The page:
This soup clocks in at the top of my "how to survive the holidays" list. (Actually, it's the only thing on that list. Help.)
In any case, there comes a time during each holiday season in which I need a gastronomical break from sugar, butter, spices, and alcohol. During those times, all I want are monastically seasoned leafy greens, and maybe some legumes. This soup is my current favorite palate cleanser.
When you start to feel weighed down by the sweets, boozy treats, cheese plates, charcuterie, and fried potato pancakes in which you will inevitably overindulge at holiday parties this time of year (and by "you" I mean "me"), I offer you this stupid healthy soup as an antidote.
Healthy though it may be, it hails from my bible Vegetable Soups from Deborah Madison's Kitchen, and, like all of Ms. Madison's recipes, uses a few innovative ingredients that build flavor and turn it into the best soup, ever.
First a mirepoix of onion, carrot and fennel soften in warm olive oil. Garlic, mustard and tomato paste caramelize on the bottom of the pan. A slug of red wine hits the pan with a sizzle, dissolving all those luscious flavors and reducing into a flavorful base, to which pretty green French lentils, vegetable stock and bay are added. When the soup has simmered and the lentils are meltingly tender, a mess of baby spinach leaves are added to wilt briefly. A flurry of parmesan and black pepper make an ideal finish.
Mustard may sound like a bizarre addition to a soup, but here it adds spice and acidity which, along with the tomato paste and red wine, create layers of tastes that blend and shine. Lentil soup may not sound like the most exciting meal (unless you are my sixteen-year-old niece, in which case you text about it "omg, that sounds so good!!!!! i'm so excited!!!!" No joke). But this one is actually kind of exciting.
This soup has a refreshing austerity that makes it feel like a safe haven amidst decadence, a cool oasis in the middle of a sugar desert. Savoring a bowl is revitalizing in the same way as jumping into an icy cold river on a scorching day. And yet it is still nourishing and warm and filling, a wonderful one-bowl meal. It's even better on the second and third day, when the flavors have melded.
If you're on the hunt for more sweet and boozy recipes, don't you worry – I'll be back soon with more of those.
Until then, bon appetit. And good luck.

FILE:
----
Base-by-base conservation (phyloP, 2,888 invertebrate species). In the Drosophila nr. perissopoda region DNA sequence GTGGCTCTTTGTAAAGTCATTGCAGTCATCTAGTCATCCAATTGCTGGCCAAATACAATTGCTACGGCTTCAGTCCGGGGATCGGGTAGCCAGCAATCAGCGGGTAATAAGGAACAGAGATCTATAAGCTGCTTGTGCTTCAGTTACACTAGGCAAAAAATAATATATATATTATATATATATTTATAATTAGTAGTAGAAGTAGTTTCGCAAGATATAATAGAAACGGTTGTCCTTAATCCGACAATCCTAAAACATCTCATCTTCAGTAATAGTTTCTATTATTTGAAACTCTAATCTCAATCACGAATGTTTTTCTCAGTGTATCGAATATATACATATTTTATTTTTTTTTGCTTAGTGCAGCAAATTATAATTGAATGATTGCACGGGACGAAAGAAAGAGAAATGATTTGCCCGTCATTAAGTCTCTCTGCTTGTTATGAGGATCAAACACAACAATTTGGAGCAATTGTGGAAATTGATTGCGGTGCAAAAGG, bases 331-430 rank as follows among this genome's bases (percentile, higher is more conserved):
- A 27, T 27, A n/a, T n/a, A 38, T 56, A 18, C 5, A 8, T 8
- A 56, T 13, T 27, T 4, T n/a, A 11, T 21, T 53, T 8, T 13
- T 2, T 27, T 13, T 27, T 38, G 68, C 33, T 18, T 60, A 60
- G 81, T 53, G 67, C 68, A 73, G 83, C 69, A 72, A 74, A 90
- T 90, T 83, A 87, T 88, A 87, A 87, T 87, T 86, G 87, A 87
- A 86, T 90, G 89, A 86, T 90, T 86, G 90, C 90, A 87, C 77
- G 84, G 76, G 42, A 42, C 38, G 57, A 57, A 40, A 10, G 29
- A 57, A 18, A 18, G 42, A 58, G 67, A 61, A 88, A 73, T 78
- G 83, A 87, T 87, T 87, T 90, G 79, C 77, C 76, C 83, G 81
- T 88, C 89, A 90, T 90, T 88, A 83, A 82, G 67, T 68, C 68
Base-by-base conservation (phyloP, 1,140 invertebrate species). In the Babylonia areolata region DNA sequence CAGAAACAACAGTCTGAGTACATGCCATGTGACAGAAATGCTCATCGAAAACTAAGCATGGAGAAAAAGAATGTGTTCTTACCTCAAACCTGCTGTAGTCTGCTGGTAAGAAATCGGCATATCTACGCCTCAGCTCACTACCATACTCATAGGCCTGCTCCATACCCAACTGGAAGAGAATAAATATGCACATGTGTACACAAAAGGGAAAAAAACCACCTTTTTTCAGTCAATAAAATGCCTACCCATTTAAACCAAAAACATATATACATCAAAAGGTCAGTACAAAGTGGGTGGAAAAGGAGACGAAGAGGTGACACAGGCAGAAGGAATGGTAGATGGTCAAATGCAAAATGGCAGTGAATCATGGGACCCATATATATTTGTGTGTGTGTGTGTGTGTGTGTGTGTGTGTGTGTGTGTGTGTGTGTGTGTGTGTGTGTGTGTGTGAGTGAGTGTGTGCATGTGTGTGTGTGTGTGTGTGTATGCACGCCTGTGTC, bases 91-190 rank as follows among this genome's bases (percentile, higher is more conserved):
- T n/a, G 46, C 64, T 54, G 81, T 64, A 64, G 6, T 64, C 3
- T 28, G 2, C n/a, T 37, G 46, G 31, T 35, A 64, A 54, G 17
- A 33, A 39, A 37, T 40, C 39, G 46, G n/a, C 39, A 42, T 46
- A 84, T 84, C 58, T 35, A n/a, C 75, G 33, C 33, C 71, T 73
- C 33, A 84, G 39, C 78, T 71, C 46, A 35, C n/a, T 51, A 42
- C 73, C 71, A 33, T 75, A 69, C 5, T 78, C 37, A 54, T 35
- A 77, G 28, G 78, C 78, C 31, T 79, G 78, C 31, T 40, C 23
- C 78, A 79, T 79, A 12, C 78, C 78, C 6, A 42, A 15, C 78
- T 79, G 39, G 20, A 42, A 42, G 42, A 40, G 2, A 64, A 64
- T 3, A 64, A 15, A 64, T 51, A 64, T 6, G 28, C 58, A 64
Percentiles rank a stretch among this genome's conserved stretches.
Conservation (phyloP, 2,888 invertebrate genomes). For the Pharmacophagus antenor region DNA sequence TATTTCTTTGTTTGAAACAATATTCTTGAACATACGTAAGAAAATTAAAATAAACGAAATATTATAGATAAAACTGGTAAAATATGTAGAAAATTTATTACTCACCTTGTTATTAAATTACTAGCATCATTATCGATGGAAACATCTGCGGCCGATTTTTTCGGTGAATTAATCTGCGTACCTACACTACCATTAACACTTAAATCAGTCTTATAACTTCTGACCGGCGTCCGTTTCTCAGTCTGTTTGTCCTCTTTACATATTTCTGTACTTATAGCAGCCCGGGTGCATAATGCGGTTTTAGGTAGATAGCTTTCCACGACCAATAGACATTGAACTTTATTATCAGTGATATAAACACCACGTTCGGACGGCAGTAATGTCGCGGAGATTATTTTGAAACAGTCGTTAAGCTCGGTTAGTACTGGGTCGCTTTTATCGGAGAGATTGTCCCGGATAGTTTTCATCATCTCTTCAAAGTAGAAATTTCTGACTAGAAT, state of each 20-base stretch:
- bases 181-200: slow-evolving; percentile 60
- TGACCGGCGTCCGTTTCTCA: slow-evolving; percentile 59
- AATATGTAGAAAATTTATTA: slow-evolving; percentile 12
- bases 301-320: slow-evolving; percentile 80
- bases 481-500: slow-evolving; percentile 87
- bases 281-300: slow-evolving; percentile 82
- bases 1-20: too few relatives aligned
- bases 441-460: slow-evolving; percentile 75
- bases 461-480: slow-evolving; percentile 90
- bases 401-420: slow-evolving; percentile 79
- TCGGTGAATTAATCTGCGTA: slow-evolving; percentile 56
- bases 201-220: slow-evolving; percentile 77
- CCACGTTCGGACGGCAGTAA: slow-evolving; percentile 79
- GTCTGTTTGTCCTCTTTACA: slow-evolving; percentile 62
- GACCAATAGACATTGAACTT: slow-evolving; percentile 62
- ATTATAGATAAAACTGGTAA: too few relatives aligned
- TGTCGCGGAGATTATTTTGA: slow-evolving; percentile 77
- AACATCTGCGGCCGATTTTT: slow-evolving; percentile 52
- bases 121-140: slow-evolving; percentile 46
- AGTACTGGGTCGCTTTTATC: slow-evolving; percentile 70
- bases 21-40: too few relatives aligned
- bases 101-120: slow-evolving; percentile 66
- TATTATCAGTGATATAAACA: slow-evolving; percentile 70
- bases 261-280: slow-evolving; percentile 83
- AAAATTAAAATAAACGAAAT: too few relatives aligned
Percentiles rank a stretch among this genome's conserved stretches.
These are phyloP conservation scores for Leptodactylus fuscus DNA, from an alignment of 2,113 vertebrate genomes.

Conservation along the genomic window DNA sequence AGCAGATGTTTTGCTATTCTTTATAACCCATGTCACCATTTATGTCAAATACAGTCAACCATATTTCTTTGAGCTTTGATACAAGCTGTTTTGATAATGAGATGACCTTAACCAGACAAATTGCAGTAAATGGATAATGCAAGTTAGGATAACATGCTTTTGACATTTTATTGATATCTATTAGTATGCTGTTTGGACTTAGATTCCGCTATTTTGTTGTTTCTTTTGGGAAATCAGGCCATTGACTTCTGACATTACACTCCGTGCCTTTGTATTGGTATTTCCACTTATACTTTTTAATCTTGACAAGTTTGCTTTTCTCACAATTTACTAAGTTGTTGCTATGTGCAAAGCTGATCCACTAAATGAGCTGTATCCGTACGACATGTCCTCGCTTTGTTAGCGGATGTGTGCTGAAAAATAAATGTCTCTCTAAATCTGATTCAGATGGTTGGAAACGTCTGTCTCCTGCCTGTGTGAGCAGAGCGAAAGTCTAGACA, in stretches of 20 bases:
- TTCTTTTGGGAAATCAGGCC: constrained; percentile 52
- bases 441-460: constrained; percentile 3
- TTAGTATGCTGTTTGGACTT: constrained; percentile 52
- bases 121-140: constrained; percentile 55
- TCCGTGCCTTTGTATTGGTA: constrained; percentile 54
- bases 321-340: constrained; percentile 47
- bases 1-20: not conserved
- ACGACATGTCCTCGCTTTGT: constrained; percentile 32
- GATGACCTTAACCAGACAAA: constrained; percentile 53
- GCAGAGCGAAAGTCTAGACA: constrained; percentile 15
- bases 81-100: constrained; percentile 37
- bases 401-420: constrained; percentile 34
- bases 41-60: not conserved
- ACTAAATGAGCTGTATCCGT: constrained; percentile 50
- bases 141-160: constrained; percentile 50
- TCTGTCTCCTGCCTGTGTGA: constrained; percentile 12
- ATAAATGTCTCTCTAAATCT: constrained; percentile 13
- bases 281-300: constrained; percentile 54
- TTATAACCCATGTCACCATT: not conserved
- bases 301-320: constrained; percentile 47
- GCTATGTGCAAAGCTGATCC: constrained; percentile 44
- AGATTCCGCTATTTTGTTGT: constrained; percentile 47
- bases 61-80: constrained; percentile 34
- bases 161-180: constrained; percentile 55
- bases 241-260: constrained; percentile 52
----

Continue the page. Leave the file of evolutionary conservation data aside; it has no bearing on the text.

Mental for lentils:
French Lentil and Spinach Soup
Adapted from Vegetable Soups from Deborah Madison's Kitchen
Soaking the lentils for 4-8 hours will help them cook faster, but it's not essential. If you do soak them, use the smaller quantity of water as they will have already absorbed some. This soup keeps well for up to a week in the fridge; add the spinach to order if you want it to stay green. Finish bowls with a grating of parmesan and pepper, and enjoy it with the rest of the red wine and some crusty bread.
Makes 2 quarts, 6-8 servings
2 tablespoons olive oil
1 large yellow onion, finely diced
1 large or 2 smaller carrots, finely diced
1 small fennel bulb, finely diced (or 1 large celery stalk)
2 garlic cloves, minced
1 tablespoon prepared mustard (I used stone-ground)
2 tablespoons tomato paste
1/2 cup red wine
1 1/2 cups french green lentils de puy, optionally soaked for 4-8 hours
1 bay leaf
6 - 8 cups vegetable stock or water
salt and black pepper
4-6 cups loosely packed baby spinach leaves, washed
parmesan, for serving
In a large soup pot, heat the olive oil over a medium flame until is shimmers. Add the onion, carrot and fennel, and saute, stirring occasionally, until the onion is tender and translucent, about 10 minutes. Add the garlic, and cook, stirring, until fragrant, 1 minute, being careful not to let it burn. Add the mustard and tomato paste. Cook, stirring, until it forms a film on the bottom of the pan, 1-2 minutes.
Add the red wine, scrape up all the good stuff from the bottom of the pan, and let the mixture simmer until slightly thickened, 2 minutes. Drain the lentils if soaked, and add them to the pot along with the bay leaf and vegetable stock or water (use the smaller amount if the lentils have been soaked). Cover and simmer for 30 minutes.
Add 1 1/2 teaspoons of salt (less if your stock is salted) and continue to cook, covered, until the lentils are very tender, about 10 minutes. Green lentils hold their shape well, so if you see some beginning to fall apart, the soup is probably done.
Stir in the spinach leaves and simmer until wilted, 1-2 minutes. Or, if you're not serving all of the soup right away, save the spinach leaves and add them as you heat up individual portions of soup.
Taste for seasoning, adding more salt if needed and freshly ground pepper. Serve bowls of soup topped with freshly grated parmesan and more pepper.